The water service concessionaires are now models of abusive behavior in the private sector as a result of the sinister maneuvers that hostage the public to hit profit goals that was recently bared by the President.
Deplorable is an understatement for the gimmick of withholding the supply of water to press for a rate adjustment or to collect money from the government.
The decision of Maynilad and Manila Water not to collect nearly P11 billion in awards from the Permanent Court of Arbitration (PCA) based on a provision in the contract, which was prematurely prolonged in 2009, was already an admission of excess.
Greed appeared to have backfired for both firms as President Rody Duterte said the series of water rationing that extended up to 10 hours in some parts of Metro Manila that started in March sparked the probe into the concession agreements with the government.
In one of his speeches, he recounted that after both utility firms announced water interruptions in Metro Manila, which prompted him to call officials of the state regulator Metropolitan Waterworks and Sewerage System and Maynilad and Manila Water, somebody whispered that there was water contrary to the two firms’ claims of low supply.
Rody narrated that he called up officials of the water firms and to whom he let loose his patented verbal assault. He warned them of the revocation of their contracts if service does not return to normal.
“The next day there was water,” Rody revealed. Apologists of the water firms are now suggesting that a new player will be eased into the water business which was the reason for the targeting of the two firms.
The poor services of both are too obvious, however. Both have been conspiring to get what they wanted from the government through the predictable service interruptions during the dry season and whenever they felt the urge to satisfy their itch for profit.
Performance was the sole reason that prompted a review of the 1997 deal with the government, Department of Justice (DoJ) Secretary Menardo Guevarra said.
The actions on both water firms’ contracts with government were also a Cabinet decision and not Rody’s.
“The Cabinet discussion on the concession agreements was spurred solely by the water crisis and not by any premeditated intent to bring in a supposedly new concessionaire,” Guevarra said.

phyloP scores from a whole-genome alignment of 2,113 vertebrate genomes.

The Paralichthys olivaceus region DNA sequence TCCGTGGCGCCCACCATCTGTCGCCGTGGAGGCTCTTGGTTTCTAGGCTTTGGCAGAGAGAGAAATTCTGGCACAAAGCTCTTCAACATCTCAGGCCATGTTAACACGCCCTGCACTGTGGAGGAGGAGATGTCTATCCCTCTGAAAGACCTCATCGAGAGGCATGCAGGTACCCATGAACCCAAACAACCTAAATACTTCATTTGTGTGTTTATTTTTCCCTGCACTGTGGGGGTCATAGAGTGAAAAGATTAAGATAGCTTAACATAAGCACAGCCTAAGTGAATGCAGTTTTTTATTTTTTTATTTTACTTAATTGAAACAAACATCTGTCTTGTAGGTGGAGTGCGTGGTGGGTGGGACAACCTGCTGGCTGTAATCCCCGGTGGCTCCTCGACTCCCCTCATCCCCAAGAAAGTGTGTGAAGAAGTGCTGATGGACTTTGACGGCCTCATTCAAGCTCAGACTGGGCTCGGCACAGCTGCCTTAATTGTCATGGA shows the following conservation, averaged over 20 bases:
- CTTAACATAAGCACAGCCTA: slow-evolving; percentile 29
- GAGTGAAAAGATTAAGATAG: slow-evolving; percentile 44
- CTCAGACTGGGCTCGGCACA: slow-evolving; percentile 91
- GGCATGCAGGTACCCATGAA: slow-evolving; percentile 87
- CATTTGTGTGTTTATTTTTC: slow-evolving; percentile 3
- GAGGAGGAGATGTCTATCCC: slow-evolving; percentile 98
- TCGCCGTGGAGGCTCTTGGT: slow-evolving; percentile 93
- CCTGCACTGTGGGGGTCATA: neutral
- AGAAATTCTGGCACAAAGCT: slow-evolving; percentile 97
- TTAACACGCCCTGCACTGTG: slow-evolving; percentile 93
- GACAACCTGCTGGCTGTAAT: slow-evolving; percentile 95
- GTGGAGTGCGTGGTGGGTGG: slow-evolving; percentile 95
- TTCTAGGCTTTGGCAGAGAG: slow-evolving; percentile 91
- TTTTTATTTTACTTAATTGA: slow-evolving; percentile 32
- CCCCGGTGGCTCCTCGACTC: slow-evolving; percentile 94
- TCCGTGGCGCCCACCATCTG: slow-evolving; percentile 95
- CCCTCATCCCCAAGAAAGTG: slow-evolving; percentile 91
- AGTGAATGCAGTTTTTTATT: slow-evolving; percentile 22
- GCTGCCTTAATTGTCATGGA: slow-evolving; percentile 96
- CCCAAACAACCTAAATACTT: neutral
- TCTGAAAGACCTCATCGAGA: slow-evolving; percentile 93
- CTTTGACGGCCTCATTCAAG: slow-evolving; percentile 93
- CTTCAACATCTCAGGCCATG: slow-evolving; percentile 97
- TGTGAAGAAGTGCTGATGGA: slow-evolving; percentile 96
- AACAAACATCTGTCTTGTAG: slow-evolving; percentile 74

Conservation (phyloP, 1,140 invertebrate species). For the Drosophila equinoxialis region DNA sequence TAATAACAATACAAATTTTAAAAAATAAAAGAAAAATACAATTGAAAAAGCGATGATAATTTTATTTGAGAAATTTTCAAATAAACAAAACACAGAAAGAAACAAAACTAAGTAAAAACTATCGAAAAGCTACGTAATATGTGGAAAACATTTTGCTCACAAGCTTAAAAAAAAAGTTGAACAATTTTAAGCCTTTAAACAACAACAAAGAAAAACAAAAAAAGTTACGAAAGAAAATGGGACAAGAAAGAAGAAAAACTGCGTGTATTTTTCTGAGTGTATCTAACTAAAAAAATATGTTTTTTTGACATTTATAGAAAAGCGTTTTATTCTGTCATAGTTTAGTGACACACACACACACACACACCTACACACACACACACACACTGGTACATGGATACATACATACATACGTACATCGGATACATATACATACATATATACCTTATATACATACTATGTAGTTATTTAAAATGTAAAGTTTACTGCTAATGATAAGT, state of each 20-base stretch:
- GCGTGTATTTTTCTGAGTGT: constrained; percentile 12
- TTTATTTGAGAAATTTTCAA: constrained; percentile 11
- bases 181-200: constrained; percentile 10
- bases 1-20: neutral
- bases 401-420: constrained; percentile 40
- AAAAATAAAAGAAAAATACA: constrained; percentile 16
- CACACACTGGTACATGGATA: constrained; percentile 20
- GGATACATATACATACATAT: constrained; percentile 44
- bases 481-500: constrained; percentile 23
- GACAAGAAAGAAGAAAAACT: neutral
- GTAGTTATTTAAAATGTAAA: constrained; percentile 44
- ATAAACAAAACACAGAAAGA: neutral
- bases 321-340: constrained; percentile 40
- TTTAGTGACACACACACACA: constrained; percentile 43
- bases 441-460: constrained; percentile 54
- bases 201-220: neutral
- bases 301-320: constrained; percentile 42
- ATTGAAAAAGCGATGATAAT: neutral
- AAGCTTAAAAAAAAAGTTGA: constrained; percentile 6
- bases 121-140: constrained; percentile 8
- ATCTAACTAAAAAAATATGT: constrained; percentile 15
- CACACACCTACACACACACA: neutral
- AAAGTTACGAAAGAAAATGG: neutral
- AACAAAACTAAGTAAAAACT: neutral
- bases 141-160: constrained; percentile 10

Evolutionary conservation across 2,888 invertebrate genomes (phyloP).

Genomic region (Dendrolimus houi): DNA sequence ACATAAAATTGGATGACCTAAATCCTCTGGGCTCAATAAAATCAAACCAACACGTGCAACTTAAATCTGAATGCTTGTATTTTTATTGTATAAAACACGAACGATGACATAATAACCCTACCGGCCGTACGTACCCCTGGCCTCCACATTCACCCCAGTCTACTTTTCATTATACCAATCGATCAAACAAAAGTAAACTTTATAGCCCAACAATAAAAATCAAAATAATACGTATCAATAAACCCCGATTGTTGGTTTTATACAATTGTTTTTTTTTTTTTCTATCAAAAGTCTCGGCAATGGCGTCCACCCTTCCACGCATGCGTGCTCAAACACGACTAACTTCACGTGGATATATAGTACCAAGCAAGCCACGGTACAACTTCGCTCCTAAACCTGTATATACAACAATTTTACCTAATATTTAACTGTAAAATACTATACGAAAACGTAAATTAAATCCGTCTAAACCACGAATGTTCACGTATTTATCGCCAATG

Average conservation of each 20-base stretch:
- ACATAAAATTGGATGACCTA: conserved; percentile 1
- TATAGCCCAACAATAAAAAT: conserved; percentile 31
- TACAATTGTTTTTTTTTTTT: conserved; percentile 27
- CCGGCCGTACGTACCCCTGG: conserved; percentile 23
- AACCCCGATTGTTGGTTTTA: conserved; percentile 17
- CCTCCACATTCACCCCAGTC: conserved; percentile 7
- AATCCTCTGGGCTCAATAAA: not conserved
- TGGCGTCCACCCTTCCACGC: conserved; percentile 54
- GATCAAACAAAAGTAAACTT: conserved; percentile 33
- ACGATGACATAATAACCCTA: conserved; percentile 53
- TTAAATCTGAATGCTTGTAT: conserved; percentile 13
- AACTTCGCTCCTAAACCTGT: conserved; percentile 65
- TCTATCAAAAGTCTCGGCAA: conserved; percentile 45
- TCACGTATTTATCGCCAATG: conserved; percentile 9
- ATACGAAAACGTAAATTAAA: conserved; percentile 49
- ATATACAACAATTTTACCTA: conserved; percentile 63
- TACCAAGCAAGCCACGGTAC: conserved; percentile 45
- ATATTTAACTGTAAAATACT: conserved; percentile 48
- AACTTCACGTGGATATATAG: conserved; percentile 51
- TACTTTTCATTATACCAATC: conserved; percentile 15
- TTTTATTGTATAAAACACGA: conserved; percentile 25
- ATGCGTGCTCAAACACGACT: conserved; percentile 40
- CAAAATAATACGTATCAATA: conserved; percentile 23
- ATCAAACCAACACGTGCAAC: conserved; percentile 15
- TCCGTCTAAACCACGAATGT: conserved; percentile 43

Rody also expressed disgust over the treatment of water as a commodity in the contract instead of being a service to the public.
The reclassification was apparently meant to go around the constitutional limit of a 12 percent profit for utility firms.
“(T)he issue of whether the private water concessionaires are in fact public utilities is up for resolution by the Supreme Court,” Guevarra revealed.
Manila Water is a subsidiary of the Ayala Corp., while businessman Manuel V. Pangilinan’s Metro Pacific Investments Corp. owns a controlling stake in Maynilad. The two conglomerates are among the most powerful interests in the Philippines.
Both firms are also behind the poor Internet and phone services in the country in a duopoly despite the huge profit they cart in yearly from their subscribers.
The DoJ after reviewing the contracts found provisions that were “onerous and disadvantageous to the people, relative the terms or periods, government non-interference, as well as concessionaire indemnification for losses.”
Two of such provisions were the basis for the Singapore arbitration court order for the government to pay about P3.6 billion to Maynilad and P7.4 billion to Manila Water as compensation for losses and damages.
The most recent word from Rody is that he may deploy the military to run the water firms if they fail to reach an agreement with the government.
The water providers could have been screwing consumers for the past 22 years but Rody is intent on not letting them get away with it.
Big profit from poor service it seems is a habit for both business giants.